Stormtroopers marching, rebels barking, a bottle of Jawa juice smashed against the hard edge of the third moon, a crescendo tone, a christening boom, the ship in my head pulls away from the shore and simply drifts on the waters of space.  

The Infinity of Gilligan, Godzilla, and Gruyere


One million beings ring the rings of Saturn while one million more stands in the stuffy queue for a chance to eat mediocre breakfast. And still one million trillion more stands in line with their exhaustible consumables, and I sense a vagina in the wind, an overly impatient man is holding a fuselage of Pick-Up-Sticks and chewing watermelon gum and one must wonder if he has a gun beneath that long rubber coat. On the other side of town, a beautiful woman fills her belly with a ham and gruyere omelet before breaking ferocious wind in a disheveled but crowded Target store. People run as if Godzilla were attacking. All is laughing gas madness as she denies it to the judge who deems it off-handed assault. She gets 43 years in the penitentiary and a lifetime supply of Ivory soap for her crack.

A man sits on an uncomfortable bench on Dillon Beach Road waiting for a bus that will never come. He reads a glossy Hollywood magazine. The pages flap in the sea-salt air. He’s wearing a Gilligan hat and suddenly becomes hungry for sausage and coconut. He wonders how the Professor gets so much action. Then he realizes it’s easy. The Professor is so much better because he himself is so much worse. No woman wants a Gilligan. He’ll never be able to compete in the game of love and therefore will die alone. They’ll roll him up in some sailing fabric and stick him in a cave. The Skipper stands in front of a mirror in his bamboo and grass hut and practices his imitation of Oliver Hardy. Then he starts to cry when he realizes his “little buddy” is gone forever. He can never be happy, not ever.

What else? What else?

The blades of a helicopter chop at the wind. Monster Magnet is playing the song Space Lord as they ride a green comet around the planet. It’s an unfruitful war and pirate eye patches and Wilford Brimley talking about oatmeal kind of day in the universe. Karl Childers from Sling Blade is now the man in the moon, and he keeps talking about biscuits and a book about Christmas… Mmmm hmmm. Nothing seems normal. There is no normal.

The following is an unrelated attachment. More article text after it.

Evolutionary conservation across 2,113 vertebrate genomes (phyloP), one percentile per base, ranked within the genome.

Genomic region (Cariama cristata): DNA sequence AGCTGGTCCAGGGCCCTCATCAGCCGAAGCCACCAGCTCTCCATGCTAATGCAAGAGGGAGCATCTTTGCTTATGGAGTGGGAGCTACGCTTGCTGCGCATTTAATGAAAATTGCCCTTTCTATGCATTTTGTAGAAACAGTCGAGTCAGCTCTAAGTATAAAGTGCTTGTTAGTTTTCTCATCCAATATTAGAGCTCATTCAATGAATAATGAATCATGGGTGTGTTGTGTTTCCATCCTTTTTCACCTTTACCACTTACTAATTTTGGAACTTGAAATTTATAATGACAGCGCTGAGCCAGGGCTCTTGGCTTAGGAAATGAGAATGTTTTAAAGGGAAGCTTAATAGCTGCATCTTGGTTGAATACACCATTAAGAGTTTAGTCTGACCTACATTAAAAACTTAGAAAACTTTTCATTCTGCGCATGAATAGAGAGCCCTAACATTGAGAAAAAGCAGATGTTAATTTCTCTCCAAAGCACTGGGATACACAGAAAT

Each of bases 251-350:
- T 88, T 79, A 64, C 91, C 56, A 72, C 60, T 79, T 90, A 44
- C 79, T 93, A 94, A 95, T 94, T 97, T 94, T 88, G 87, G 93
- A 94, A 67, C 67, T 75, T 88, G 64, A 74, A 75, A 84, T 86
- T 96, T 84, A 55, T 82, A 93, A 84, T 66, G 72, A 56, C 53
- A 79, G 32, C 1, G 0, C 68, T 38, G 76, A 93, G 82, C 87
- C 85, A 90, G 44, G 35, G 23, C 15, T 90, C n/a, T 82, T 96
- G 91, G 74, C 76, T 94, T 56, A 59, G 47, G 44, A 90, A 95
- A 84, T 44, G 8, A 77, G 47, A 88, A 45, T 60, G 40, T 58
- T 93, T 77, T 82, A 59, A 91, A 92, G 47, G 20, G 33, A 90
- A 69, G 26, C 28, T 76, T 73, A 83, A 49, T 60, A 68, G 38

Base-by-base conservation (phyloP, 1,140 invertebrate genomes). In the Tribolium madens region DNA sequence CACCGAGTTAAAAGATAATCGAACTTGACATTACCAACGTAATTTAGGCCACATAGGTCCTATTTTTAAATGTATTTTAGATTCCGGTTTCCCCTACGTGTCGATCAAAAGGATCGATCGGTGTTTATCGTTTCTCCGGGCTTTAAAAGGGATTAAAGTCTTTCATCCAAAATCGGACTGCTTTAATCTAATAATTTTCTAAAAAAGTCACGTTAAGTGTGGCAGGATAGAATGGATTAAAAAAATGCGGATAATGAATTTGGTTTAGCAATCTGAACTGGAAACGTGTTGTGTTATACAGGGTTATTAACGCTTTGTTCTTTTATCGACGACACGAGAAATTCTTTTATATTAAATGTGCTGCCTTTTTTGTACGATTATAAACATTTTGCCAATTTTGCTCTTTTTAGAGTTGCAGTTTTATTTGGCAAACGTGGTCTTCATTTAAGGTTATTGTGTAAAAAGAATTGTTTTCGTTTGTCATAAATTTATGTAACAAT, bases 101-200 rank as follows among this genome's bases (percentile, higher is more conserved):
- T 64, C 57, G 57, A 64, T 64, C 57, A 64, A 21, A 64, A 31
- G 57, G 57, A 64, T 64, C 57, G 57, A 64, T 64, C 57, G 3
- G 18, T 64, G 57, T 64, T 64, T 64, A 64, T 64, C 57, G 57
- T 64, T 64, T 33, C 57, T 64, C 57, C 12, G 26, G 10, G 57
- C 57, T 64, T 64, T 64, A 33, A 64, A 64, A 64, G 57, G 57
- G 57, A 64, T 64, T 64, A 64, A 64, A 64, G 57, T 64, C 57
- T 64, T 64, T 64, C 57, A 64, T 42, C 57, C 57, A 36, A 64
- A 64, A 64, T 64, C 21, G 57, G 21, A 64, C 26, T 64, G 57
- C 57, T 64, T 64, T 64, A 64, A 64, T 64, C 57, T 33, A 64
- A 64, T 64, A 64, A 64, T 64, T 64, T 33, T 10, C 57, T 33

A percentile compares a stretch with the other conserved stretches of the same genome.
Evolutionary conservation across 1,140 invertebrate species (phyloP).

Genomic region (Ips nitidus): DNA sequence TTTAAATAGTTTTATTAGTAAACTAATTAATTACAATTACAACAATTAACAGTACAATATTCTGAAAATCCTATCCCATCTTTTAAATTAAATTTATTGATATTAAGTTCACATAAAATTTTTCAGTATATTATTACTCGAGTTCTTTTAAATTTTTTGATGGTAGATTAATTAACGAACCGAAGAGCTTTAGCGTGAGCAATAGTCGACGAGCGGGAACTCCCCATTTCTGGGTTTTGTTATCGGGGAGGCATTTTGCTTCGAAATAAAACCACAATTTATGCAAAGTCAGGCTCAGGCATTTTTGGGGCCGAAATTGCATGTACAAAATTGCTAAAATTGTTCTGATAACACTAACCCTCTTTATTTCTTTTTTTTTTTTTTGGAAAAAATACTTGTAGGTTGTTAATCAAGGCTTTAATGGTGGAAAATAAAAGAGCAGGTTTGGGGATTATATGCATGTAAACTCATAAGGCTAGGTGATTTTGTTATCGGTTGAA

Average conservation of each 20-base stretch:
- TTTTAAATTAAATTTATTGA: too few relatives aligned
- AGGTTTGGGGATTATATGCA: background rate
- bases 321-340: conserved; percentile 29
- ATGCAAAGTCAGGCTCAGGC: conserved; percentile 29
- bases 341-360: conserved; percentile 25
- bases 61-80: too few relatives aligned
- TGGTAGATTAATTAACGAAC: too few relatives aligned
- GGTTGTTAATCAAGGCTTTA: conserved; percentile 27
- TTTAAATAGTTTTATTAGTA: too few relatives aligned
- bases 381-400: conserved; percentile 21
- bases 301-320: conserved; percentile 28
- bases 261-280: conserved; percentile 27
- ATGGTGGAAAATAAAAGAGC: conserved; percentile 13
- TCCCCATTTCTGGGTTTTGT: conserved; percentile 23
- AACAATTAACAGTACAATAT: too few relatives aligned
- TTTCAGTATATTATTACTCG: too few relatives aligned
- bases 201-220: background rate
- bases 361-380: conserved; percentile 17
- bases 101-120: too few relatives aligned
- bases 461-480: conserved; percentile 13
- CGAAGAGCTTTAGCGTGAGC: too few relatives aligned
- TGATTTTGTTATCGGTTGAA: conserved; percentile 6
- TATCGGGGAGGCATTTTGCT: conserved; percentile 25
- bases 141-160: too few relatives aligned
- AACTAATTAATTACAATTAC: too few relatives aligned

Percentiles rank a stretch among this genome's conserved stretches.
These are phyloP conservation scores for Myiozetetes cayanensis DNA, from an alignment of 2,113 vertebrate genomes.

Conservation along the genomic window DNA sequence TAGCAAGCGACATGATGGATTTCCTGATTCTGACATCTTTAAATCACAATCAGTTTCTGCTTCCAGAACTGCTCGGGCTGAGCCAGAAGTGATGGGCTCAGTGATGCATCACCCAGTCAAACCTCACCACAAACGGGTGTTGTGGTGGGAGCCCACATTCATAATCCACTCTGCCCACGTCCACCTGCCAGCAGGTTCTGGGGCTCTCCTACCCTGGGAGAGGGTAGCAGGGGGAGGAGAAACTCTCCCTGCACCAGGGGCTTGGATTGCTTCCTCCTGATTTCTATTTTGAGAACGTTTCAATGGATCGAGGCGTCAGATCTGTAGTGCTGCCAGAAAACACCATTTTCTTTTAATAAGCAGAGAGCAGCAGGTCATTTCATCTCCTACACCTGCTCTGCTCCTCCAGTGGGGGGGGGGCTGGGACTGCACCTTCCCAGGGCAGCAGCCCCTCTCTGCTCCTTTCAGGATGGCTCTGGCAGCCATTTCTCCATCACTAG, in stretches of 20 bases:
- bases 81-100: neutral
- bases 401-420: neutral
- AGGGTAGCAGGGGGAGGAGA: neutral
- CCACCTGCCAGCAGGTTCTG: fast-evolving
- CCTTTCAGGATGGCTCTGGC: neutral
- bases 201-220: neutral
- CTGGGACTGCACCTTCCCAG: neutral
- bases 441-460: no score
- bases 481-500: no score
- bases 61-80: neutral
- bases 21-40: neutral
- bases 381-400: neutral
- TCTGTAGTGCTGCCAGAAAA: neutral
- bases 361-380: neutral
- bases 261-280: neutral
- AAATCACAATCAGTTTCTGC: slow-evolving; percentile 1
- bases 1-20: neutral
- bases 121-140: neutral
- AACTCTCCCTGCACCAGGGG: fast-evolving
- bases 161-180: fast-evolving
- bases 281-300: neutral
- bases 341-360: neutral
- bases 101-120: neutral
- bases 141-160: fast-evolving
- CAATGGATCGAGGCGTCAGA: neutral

I know about the universe. But just exactly where is the universe? When I go outside to pee off the edge of the porch, I enjoy looking up at the sky, the stars, the planets, the satellites I think are UFOs. And yes, I always wonder, just where is the universe? What is outside the universe? It’s such an incomprehensible question. There is the unfathomable vastness of the universe, but then there must be more, and then even more… It’s infinity at its finest. It just goes on and on and on and on… And if there is infinity that carries on forever in front of us, then there must be anti-infinity that trails forever behind us. Do the two infinities ever meet up? And what if they did? Or what if they do? Maybe it’s all just an endless loop stuck on PLAY. But who pushed the button and now refuses to release it?

Tecumah (2.)

Taos for Tecumah.
Photo by Aaron A. Cinder

And she’s sleeping next to a guy she doesn’t even love… Why?

And I awoke abruptly in Tecumah’s earthen house, thinking of space angels and their precious and pounding red hearts. I hurt like a madman. I just wanted to hold the barrel of life again, feel the touch of its entirety in one big loving gulp, but then again, I was coming down from a mad dream and I ached all over and I thought I saw Tecumah boiling something in a pot.